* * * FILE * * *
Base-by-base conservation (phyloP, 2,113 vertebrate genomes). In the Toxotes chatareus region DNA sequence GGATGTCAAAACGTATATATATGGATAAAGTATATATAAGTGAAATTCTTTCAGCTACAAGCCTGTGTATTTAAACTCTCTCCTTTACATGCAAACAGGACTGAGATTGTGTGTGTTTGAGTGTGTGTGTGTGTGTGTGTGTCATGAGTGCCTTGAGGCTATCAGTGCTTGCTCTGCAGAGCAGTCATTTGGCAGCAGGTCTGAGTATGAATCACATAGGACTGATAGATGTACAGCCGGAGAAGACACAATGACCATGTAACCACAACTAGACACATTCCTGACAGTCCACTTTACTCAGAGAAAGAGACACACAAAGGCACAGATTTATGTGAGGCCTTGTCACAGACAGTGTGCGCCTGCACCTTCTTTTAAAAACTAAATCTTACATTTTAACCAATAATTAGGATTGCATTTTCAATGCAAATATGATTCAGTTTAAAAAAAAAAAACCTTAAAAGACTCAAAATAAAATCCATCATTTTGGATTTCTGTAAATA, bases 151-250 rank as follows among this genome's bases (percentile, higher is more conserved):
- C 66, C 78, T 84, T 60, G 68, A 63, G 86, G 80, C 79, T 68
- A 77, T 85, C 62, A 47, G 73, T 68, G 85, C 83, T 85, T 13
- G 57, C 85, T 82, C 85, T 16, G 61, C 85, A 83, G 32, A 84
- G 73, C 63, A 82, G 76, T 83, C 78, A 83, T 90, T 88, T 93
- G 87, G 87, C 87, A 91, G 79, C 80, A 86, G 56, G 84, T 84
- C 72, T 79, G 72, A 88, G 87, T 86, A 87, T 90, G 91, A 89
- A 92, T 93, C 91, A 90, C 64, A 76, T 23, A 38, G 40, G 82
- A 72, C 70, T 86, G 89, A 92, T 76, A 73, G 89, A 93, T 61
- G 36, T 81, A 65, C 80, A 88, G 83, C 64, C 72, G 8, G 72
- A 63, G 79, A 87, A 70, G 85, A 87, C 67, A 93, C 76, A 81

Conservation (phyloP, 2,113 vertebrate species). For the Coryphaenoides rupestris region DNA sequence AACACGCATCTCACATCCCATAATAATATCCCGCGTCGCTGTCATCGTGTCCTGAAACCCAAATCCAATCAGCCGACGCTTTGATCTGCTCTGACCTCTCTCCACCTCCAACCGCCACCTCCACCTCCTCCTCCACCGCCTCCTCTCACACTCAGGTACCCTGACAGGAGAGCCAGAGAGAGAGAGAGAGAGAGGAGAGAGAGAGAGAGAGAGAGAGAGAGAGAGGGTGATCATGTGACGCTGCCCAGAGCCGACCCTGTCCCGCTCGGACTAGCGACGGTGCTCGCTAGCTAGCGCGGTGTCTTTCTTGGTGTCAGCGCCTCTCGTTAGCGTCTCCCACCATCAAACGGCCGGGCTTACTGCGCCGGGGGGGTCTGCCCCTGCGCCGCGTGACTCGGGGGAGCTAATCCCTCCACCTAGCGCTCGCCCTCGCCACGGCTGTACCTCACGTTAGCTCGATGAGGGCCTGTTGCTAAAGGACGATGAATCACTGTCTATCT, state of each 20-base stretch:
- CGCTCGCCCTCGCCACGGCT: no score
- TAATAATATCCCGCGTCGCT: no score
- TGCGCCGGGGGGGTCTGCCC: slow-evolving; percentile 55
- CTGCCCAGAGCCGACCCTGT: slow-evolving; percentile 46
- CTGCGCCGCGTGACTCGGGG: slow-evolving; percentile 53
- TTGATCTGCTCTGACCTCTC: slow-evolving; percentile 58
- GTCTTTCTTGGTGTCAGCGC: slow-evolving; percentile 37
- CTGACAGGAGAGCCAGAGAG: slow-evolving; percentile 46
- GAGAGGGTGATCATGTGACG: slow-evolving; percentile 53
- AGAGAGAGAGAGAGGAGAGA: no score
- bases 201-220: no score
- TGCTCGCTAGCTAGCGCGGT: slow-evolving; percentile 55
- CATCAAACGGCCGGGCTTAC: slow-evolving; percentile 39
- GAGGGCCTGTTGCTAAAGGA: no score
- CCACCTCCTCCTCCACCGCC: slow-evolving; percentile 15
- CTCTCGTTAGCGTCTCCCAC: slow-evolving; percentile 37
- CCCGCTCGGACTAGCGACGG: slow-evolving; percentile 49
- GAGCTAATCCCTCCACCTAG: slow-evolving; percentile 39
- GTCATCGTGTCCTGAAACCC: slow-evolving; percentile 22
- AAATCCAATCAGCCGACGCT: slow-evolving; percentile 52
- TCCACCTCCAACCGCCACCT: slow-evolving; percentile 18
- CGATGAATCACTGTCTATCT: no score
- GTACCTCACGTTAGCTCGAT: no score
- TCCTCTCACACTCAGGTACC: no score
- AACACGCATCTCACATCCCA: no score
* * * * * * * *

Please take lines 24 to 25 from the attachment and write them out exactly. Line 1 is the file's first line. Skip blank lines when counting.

- TGCTCGCTAGCTAGCGCGGT: slow-evolving; percentile 55
- CATCAAACGGCCGGGCTTAC: slow-evolving; percentile 39